More Wind Megawatts ProposedMark Ohrenschall
Con.Web, September 29, 2003
91.8-MW-Capacity Wind Farm Planned for Northeastern Oregon
A new wind farm is proposed in northeastern Oregon.
Alpine Power has submitted a permit application with Union County to build a 91.8-megawatt-capacity wind farm on more than 1,500 acres of rangeland about 15 miles southeast of La Grande.
The Union County Planning Commission has granted tentative conditional-use approval for the project, which the Oregon-based company plans to build in three phases of 17 turbines apiece, starting in 2004.
Alpine needs to furnish more information on the site's wildlife and bird habitat, as well as fire protection plans, before earning final approval, said county associate planner Scott Hartell. "Basically we had no opposition to this application at all," he told Con.WEB. Oregon's Department of Fish and Wildlife had concerns about the wind farm's potential effects on habitat, he said, but lacked detailed knowledge for an adequate review.
Alpine requested the tentative conditional-use approval so it could begin lining up financing for the project and soliciting contracts for the power output. "There's definitely a market" for this prospective wind energy, said Alpine consultant Patti Pointer.
Alpine has arranged a 55-year lease agreement with a single property owner, William Ricker, to build a wind farm on 1,544 acres about two miles southeast of Union. An Alpine report prepared by Pointer described the terrain as "mostly steep and rocky with sparse vegetation and ... generally unsuitable for the production of farm crops." Livestock grazing and feed crop production are the predominant land uses. The site is primarily rolling rangeland, with a few small hay meadows, according to Hartell.
Three single-family homes and two manufactured homes lie within a mile of the site's boundary, but because of the topography, "the wind turbines will not be readily visible to the residences in the vicinity," the Alpine report said. Nearby property owners support the proposed wind farm, according to the company, and no agriculturally productive land would be rendered unusable. "The turbine sites are far removed from any areas that are traversed by the public or impacted by farming practices," the report said.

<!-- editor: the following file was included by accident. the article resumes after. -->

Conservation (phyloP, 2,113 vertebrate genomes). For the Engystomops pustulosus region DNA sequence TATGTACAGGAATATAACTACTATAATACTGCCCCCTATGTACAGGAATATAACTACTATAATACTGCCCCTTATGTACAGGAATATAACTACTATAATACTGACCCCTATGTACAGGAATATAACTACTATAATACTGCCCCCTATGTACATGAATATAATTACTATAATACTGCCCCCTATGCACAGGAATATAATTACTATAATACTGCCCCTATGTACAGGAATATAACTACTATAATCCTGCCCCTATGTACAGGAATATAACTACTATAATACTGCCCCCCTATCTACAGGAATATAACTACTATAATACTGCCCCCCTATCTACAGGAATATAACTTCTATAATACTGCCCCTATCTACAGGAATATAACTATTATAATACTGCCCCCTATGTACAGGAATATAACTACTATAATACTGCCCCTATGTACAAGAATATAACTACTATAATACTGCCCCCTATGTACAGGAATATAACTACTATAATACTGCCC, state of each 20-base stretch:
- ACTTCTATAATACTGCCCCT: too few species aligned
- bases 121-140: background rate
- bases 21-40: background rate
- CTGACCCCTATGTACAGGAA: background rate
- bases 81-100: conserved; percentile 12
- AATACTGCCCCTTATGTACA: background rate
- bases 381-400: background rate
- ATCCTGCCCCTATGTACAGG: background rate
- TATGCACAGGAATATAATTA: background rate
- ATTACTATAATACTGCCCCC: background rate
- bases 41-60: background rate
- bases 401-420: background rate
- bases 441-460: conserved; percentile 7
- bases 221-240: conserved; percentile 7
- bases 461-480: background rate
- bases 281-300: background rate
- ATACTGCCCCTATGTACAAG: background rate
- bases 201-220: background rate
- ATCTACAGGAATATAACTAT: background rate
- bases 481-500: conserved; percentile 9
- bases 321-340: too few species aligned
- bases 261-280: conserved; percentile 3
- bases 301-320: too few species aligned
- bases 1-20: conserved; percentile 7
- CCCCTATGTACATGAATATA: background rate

The site features estimated average wind speeds of 16 mph to 20 mph and transmission lines less than a mile distant, the company report said.
Alpine anticipates a three-phase construction, each phase covering 17 turbines, ranging in capacity from 660 kilowatts to 1.8 megawatts apiece, and placed according to specific wind resources on the site. Turbines would stand a maximum of 120 feet high. Power generated would flow through buried cables to nearby overhead transmission lines.
Phase one would cost an estimated $23 million, Pointer said, including six miles of new roads and upgrades on nearly two miles of an existing county road.
Alpine hopes to start building roads next spring and begin generating power from the first 17 turbines by late 2004, Pointer said.
Local Reaction, Issues
Alpine's wind farm proposal has generated local interest but no noticeable opposition, Hartell said--"There's no red flags flying up." Pointer described local reaction as "pretty good ... I think people are pretty much in favor of this green energy. This has been a good area. [The site] is so isolated. You just can't see it anywhere."
Union County planning staff will review Alpine's submittals on wildlife, birds and fire protection, Hartell said. "If staff deems they met their burden of tentative approval, we can go ahead and grant them final approval ... basically give them the go-ahead to begin their project." Otherwise, staff can send the case back to the planning commission, he said. Any appeals of the planning-level decision would be considered by the county commissioners.
Hartell said several other wind developers have shown interest in Union County, but none have filed project applications.
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